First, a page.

The third category restricts communications and broadcast materials with the intentions of denigration, deceit, discouragement, vituperation, provocation of hate and contentions, and hoodwinking. The language in this provision is very subjective in nature and is thereby open for personal interpretation—which simply widens the space for misuse. Such egregious provisions may be misused by the authorities conveniently.
The fourth category prohibits the sharing of content with intentions of defamation which is quite reasonable.
But it seems rather redundant as the Criminal Code contains its own defamation law. This also demonstrates the control-oriented intentions of the government.
The fifth category restricts the publication, broadcast, and exhibition of advertisements and sales of prohibited materials through social networks. However, the existing Consumer Protection Act and the advertisement regulations are already in place to oversee these types of offenses.
The final category of the restriction leaves an open-ended window for any activity against the proposed act. These offenses carry punishments up to five years of jail sentence and Rs15 lakhs of fines along with punishments dictated by other existing laws. These offenses would be also classified as state crime, which comes as a shock as most of these actions are just along the lines of civil offense. This has resulted in heavy criminalization of freedom of expression regulations in Nepal.
The provision of Article 88 is related to the misuse of electronic systems. This theme is itself very ambiguous and can be interpreted as an attempt to regulate for internet-based mediums and devices based on expression or journalism. This provision is a tightened copy of Article 47 of the existing Electronic Transaction Act 2063. There are four categories: The first two are the same as the categories of social network regulations stated above.
The third category restricts the use of electronic devices in the aid of human trafficking, kidnapping and drug abuse which are also already regulated by criminal code. And the fourth deals with advertisement and sales of prohibited materials. Upon cursory examination, this article may not seem like a direct threat to freedom of expression. However, similar provisions have been misued to curb online journalism and free expression against the government.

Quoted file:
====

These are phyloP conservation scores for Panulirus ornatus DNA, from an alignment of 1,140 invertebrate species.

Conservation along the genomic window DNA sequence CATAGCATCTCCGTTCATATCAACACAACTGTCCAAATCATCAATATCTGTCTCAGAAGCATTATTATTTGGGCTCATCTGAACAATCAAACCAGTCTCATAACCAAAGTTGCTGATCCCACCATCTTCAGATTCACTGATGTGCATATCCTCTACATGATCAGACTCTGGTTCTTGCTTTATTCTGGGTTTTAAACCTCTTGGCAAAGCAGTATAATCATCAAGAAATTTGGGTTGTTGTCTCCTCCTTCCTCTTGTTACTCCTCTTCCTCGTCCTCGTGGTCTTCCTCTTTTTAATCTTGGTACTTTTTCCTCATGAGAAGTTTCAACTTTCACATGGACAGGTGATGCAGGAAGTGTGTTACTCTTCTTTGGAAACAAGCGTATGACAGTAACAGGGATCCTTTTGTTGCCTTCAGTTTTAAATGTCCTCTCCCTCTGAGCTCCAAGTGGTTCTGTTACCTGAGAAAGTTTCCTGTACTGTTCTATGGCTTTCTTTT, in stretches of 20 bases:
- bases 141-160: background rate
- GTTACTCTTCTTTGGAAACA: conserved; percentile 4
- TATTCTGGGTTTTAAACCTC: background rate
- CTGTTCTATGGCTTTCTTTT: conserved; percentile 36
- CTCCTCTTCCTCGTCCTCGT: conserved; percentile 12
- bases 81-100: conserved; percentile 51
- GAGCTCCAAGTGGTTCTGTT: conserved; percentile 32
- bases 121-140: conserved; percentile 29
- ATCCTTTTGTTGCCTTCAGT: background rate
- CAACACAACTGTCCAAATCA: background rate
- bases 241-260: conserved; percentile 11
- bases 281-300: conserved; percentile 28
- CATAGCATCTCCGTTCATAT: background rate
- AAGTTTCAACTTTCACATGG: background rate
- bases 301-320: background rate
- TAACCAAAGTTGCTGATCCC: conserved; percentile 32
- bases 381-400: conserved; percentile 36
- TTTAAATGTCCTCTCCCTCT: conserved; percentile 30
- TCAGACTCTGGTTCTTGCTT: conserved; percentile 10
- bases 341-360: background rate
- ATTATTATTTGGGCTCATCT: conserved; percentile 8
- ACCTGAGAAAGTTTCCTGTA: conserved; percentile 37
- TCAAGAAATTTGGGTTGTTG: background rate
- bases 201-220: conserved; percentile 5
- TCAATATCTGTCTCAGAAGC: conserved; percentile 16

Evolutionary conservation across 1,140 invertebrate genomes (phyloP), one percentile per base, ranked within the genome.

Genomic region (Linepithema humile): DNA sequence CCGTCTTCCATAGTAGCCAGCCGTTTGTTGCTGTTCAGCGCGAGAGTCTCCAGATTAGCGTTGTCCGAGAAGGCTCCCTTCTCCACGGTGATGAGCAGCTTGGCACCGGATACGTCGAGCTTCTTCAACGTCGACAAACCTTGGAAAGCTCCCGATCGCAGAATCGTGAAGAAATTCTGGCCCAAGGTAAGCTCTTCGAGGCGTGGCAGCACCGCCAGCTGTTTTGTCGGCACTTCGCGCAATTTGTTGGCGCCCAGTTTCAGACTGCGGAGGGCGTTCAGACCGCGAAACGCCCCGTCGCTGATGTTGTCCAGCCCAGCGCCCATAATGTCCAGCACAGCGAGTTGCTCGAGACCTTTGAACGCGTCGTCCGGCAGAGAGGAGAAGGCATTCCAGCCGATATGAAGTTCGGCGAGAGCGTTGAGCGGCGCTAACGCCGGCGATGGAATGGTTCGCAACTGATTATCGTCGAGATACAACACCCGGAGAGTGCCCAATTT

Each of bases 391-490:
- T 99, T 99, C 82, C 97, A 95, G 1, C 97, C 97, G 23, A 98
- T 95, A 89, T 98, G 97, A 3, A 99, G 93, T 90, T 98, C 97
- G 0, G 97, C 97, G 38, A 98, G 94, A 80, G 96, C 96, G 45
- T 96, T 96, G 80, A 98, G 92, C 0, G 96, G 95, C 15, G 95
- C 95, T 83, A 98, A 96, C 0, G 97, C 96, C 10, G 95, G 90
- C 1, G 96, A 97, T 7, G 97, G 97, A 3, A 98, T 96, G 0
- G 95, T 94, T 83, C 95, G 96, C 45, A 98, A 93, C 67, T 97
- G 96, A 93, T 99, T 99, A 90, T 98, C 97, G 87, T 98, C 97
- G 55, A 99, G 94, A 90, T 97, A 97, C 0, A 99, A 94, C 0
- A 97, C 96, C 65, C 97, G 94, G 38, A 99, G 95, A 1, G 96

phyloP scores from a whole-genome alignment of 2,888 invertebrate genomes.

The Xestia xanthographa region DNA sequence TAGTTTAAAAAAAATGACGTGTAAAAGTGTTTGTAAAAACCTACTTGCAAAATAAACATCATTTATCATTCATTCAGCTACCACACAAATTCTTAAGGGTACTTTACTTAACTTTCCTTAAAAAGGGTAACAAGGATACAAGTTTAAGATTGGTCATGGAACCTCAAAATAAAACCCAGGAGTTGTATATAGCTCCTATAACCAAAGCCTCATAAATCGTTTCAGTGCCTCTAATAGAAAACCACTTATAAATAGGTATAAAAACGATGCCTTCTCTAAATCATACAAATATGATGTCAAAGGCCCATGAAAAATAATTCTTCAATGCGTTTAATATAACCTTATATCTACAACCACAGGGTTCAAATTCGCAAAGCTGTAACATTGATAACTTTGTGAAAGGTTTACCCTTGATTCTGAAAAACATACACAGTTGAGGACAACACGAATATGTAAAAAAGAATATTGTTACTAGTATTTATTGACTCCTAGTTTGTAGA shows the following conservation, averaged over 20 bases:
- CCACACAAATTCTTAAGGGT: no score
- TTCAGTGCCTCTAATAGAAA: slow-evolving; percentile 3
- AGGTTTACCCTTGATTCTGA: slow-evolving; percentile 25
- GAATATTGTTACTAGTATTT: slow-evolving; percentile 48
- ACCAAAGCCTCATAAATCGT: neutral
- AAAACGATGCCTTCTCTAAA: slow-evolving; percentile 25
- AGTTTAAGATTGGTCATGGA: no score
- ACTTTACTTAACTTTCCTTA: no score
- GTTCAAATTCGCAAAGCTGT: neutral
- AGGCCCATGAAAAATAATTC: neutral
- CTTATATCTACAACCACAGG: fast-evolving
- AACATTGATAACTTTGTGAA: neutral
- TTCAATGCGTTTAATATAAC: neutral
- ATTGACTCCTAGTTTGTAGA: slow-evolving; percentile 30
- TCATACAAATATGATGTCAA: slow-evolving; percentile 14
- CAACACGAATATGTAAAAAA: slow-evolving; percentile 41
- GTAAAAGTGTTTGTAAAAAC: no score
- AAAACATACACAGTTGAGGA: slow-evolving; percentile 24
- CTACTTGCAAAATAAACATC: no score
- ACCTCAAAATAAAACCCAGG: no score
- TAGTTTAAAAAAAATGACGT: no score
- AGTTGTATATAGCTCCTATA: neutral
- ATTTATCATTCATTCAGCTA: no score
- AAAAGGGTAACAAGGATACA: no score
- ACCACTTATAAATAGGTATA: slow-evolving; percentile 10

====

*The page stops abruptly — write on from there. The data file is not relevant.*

Along with several other issues, Article 83 related to cyberbullying, Article 85 on sexual harassment, Article 86 of pornography, and Article 87 on deceit are very vague, redundant, and open to misuse. The provisions already covered by the existing criminal law in this act are not relevant to be included in an information technology law as criminal law.
The provisions in chapter 11 related to ‘privacy and data protection’ are also redundant as the parliament had already passed the Individual Privacy Act amidst controversy and discourse last session. This bill is again introducing the few conflicting issues on privacy which were satiated by the privacy act.
Therefore, the tabled Information Technology bill needs to be heavily reformed in order to align with its claimed objective of ‘maximising technology for nation building and achieving prosperity’. As such, the draconian provisions, which are against freedom of expression, internet freedom, and democratic values, should be amended to reflect the spirit of the constitution.
This calls for more public discourse, more attention, and further proactivity by lawmakers and political leaders. If the bill is passed as it is, it will have catastrophic effects against civil rights and democracy.
Dahal is a founding chairperson and chief executive of Freedom Forum.